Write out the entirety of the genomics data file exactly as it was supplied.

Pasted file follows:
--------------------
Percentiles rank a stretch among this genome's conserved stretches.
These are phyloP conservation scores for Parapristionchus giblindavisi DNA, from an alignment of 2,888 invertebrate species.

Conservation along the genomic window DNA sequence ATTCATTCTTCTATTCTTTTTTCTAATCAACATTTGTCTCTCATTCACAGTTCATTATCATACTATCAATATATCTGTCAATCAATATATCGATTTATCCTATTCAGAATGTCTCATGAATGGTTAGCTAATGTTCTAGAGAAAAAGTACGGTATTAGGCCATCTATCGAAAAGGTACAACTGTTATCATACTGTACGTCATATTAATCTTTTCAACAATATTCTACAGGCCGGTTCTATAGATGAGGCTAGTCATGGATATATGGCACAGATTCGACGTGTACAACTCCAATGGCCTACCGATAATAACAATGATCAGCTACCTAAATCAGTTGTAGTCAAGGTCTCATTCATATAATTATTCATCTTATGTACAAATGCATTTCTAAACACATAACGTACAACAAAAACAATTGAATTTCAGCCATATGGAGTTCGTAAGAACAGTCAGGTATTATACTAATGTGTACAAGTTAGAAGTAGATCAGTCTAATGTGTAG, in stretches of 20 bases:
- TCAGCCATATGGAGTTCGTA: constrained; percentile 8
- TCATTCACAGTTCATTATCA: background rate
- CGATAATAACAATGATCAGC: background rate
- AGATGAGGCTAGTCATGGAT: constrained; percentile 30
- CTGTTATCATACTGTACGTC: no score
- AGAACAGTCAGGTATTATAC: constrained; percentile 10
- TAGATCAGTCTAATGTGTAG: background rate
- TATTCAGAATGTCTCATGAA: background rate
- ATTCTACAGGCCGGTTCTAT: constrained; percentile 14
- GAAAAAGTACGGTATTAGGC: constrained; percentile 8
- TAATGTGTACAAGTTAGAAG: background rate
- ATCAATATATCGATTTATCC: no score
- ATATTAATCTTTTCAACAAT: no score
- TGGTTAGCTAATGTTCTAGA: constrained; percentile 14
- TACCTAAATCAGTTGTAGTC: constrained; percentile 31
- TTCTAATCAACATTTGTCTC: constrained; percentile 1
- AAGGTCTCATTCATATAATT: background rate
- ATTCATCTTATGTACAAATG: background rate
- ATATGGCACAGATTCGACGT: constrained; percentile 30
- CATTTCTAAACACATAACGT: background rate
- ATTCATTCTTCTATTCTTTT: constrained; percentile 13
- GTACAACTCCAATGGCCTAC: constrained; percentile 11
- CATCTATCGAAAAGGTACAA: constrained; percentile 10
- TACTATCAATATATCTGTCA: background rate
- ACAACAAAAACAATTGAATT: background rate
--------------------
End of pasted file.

Percentiles rank a stretch among this genome's conserved stretches.
These are phyloP conservation scores for Parapristionchus giblindavisi DNA, from an alignment of 2,888 invertebrate species.

Conservation along the genomic window DNA sequence ATTCATTCTTCTATTCTTTTTTCTAATCAACATTTGTCTCTCATTCACAGTTCATTATCATACTATCAATATATCTGTCAATCAATATATCGATTTATCCTATTCAGAATGTCTCATGAATGGTTAGCTAATGTTCTAGAGAAAAAGTACGGTATTAGGCCATCTATCGAAAAGGTACAACTGTTATCATACTGTACGTCATATTAATCTTTTCAACAATATTCTACAGGCCGGTTCTATAGATGAGGCTAGTCATGGATATATGGCACAGATTCGACGTGTACAACTCCAATGGCCTACCGATAATAACAATGATCAGCTACCTAAATCAGTTGTAGTCAAGGTCTCATTCATATAATTATTCATCTTATGTACAAATGCATTTCTAAACACATAACGTACAACAAAAACAATTGAATTTCAGCCATATGGAGTTCGTAAGAACAGTCAGGTATTATACTAATGTGTACAAGTTAGAAGTAGATCAGTCTAATGTGTAG, in stretches of 20 bases:
- TCAGCCATATGGAGTTCGTA: constrained; percentile 8
- TCATTCACAGTTCATTATCA: background rate
- CGATAATAACAATGATCAGC: background rate
- AGATGAGGCTAGTCATGGAT: constrained; percentile 30
- CTGTTATCATACTGTACGTC: no score
- AGAACAGTCAGGTATTATAC: constrained; percentile 10
- TAGATCAGTCTAATGTGTAG: background rate
- TATTCAGAATGTCTCATGAA: background rate
- ATTCTACAGGCCGGTTCTAT: constrained; percentile 14
- GAAAAAGTACGGTATTAGGC: constrained; percentile 8
- TAATGTGTACAAGTTAGAAG: background rate
- ATCAATATATCGATTTATCC: no score
- ATATTAATCTTTTCAACAAT: no score
- TGGTTAGCTAATGTTCTAGA: constrained; percentile 14
- TACCTAAATCAGTTGTAGTC: constrained; percentile 31
- TTCTAATCAACATTTGTCTC: constrained; percentile 1
- AAGGTCTCATTCATATAATT: background rate
- ATTCATCTTATGTACAAATG: background rate
- ATATGGCACAGATTCGACGT: constrained; percentile 30
- CATTTCTAAACACATAACGT: background rate
- ATTCATTCTTCTATTCTTTT: constrained; percentile 13
- GTACAACTCCAATGGCCTAC: constrained; percentile 11
- CATCTATCGAAAAGGTACAA: constrained; percentile 10
- TACTATCAATATATCTGTCA: background rate
- ACAACAAAAACAATTGAATT: background rate